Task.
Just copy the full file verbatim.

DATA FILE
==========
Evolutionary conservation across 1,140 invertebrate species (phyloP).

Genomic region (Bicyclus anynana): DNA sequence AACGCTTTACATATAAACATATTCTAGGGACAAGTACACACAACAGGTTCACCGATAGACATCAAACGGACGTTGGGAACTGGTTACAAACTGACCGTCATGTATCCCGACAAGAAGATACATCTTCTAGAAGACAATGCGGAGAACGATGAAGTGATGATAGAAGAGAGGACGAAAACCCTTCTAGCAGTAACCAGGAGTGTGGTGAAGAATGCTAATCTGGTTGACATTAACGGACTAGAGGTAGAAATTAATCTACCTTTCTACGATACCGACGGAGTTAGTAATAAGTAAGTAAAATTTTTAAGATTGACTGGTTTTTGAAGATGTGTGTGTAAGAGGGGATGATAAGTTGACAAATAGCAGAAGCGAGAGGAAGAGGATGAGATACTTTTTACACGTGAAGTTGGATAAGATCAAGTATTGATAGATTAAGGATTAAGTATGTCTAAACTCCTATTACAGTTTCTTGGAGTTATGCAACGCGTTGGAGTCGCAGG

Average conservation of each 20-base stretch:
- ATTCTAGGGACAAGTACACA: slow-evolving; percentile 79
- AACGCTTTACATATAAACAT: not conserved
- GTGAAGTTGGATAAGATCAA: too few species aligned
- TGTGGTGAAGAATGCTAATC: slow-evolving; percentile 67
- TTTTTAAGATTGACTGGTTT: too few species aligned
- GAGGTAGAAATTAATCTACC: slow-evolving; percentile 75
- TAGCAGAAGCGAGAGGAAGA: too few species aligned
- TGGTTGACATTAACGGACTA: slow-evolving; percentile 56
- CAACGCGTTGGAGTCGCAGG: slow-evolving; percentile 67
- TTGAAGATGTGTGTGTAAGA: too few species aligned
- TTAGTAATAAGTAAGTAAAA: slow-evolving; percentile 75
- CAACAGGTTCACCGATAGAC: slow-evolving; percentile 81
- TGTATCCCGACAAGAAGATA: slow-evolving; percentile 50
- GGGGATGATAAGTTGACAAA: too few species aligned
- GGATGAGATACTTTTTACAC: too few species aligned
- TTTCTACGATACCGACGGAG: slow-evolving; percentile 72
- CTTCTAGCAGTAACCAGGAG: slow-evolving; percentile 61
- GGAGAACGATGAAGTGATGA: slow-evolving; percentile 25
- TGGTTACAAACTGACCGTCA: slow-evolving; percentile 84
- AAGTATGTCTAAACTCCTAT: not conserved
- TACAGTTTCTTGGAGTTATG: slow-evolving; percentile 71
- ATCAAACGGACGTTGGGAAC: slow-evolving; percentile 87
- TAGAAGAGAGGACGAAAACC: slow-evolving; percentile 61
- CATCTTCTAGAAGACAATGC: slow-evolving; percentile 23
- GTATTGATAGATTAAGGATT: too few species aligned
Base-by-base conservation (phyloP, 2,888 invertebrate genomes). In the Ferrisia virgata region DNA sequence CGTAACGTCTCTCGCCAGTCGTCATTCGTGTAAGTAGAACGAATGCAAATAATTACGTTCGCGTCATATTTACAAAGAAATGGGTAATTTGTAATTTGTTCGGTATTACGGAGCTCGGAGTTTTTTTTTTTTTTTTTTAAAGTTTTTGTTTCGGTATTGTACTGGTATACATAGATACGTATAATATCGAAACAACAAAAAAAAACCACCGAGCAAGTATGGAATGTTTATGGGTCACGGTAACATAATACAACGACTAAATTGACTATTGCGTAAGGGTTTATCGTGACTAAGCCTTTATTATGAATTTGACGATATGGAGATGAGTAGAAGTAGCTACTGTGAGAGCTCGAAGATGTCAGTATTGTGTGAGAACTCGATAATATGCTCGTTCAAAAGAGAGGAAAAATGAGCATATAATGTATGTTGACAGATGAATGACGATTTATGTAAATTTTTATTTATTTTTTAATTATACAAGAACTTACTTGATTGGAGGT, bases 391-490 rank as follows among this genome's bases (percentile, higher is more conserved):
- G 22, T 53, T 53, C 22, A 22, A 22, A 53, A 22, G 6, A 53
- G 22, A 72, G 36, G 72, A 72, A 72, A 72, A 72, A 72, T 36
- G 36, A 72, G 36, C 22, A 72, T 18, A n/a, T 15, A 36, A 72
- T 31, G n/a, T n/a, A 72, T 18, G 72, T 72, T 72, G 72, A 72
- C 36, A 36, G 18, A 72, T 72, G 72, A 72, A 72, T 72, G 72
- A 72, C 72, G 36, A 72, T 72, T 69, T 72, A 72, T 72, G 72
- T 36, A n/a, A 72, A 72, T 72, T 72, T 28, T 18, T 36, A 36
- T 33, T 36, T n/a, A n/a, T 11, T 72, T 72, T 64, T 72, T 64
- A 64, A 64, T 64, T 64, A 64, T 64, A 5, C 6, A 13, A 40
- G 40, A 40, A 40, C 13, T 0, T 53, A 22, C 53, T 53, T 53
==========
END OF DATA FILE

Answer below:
Evolutionary conservation across 1,140 invertebrate species (phyloP).

Genomic region (Bicyclus anynana): DNA sequence AACGCTTTACATATAAACATATTCTAGGGACAAGTACACACAACAGGTTCACCGATAGACATCAAACGGACGTTGGGAACTGGTTACAAACTGACCGTCATGTATCCCGACAAGAAGATACATCTTCTAGAAGACAATGCGGAGAACGATGAAGTGATGATAGAAGAGAGGACGAAAACCCTTCTAGCAGTAACCAGGAGTGTGGTGAAGAATGCTAATCTGGTTGACATTAACGGACTAGAGGTAGAAATTAATCTACCTTTCTACGATACCGACGGAGTTAGTAATAAGTAAGTAAAATTTTTAAGATTGACTGGTTTTTGAAGATGTGTGTGTAAGAGGGGATGATAAGTTGACAAATAGCAGAAGCGAGAGGAAGAGGATGAGATACTTTTTACACGTGAAGTTGGATAAGATCAAGTATTGATAGATTAAGGATTAAGTATGTCTAAACTCCTATTACAGTTTCTTGGAGTTATGCAACGCGTTGGAGTCGCAGG

Average conservation of each 20-base stretch:
- ATTCTAGGGACAAGTACACA: slow-evolving; percentile 79
- AACGCTTTACATATAAACAT: not conserved
- GTGAAGTTGGATAAGATCAA: too few species aligned
- TGTGGTGAAGAATGCTAATC: slow-evolving; percentile 67
- TTTTTAAGATTGACTGGTTT: too few species aligned
- GAGGTAGAAATTAATCTACC: slow-evolving; percentile 75
- TAGCAGAAGCGAGAGGAAGA: too few species aligned
- TGGTTGACATTAACGGACTA: slow-evolving; percentile 56
- CAACGCGTTGGAGTCGCAGG: slow-evolving; percentile 67
- TTGAAGATGTGTGTGTAAGA: too few species aligned
- TTAGTAATAAGTAAGTAAAA: slow-evolving; percentile 75
- CAACAGGTTCACCGATAGAC: slow-evolving; percentile 81
- TGTATCCCGACAAGAAGATA: slow-evolving; percentile 50
- GGGGATGATAAGTTGACAAA: too few species aligned
- GGATGAGATACTTTTTACAC: too few species aligned
- TTTCTACGATACCGACGGAG: slow-evolving; percentile 72
- CTTCTAGCAGTAACCAGGAG: slow-evolving; percentile 61
- GGAGAACGATGAAGTGATGA: slow-evolving; percentile 25
- TGGTTACAAACTGACCGTCA: slow-evolving; percentile 84
- AAGTATGTCTAAACTCCTAT: not conserved
- TACAGTTTCTTGGAGTTATG: slow-evolving; percentile 71
- ATCAAACGGACGTTGGGAAC: slow-evolving; percentile 87
- TAGAAGAGAGGACGAAAACC: slow-evolving; percentile 61
- CATCTTCTAGAAGACAATGC: slow-evolving; percentile 23
- GTATTGATAGATTAAGGATT: too few species aligned
Base-by-base conservation (phyloP, 2,888 invertebrate genomes). In the Ferrisia virgata region DNA sequence CGTAACGTCTCTCGCCAGTCGTCATTCGTGTAAGTAGAACGAATGCAAATAATTACGTTCGCGTCATATTTACAAAGAAATGGGTAATTTGTAATTTGTTCGGTATTACGGAGCTCGGAGTTTTTTTTTTTTTTTTTTAAAGTTTTTGTTTCGGTATTGTACTGGTATACATAGATACGTATAATATCGAAACAACAAAAAAAAACCACCGAGCAAGTATGGAATGTTTATGGGTCACGGTAACATAATACAACGACTAAATTGACTATTGCGTAAGGGTTTATCGTGACTAAGCCTTTATTATGAATTTGACGATATGGAGATGAGTAGAAGTAGCTACTGTGAGAGCTCGAAGATGTCAGTATTGTGTGAGAACTCGATAATATGCTCGTTCAAAAGAGAGGAAAAATGAGCATATAATGTATGTTGACAGATGAATGACGATTTATGTAAATTTTTATTTATTTTTTAATTATACAAGAACTTACTTGATTGGAGGT, bases 391-490 rank as follows among this genome's bases (percentile, higher is more conserved):
- G 22, T 53, T 53, C 22, A 22, A 22, A 53, A 22, G 6, A 53
- G 22, A 72, G 36, G 72, A 72, A 72, A 72, A 72, A 72, T 36
- G 36, A 72, G 36, C 22, A 72, T 18, A n/a, T 15, A 36, A 72
- T 31, G n/a, T n/a, A 72, T 18, G 72, T 72, T 72, G 72, A 72
- C 36, A 36, G 18, A 72, T 72, G 72, A 72, A 72, T 72, G 72
- A 72, C 72, G 36, A 72, T 72, T 69, T 72, A 72, T 72, G 72
- T 36, A n/a, A 72, A 72, T 72, T 72, T 28, T 18, T 36, A 36
- T 33, T 36, T n/a, A n/a, T 11, T 72, T 72, T 64, T 72, T 64
- A 64, A 64, T 64, T 64, A 64, T 64, A 5, C 6, A 13, A 40
- G 40, A 40, A 40, C 13, T 0, T 53, A 22, C 53, T 53, T 53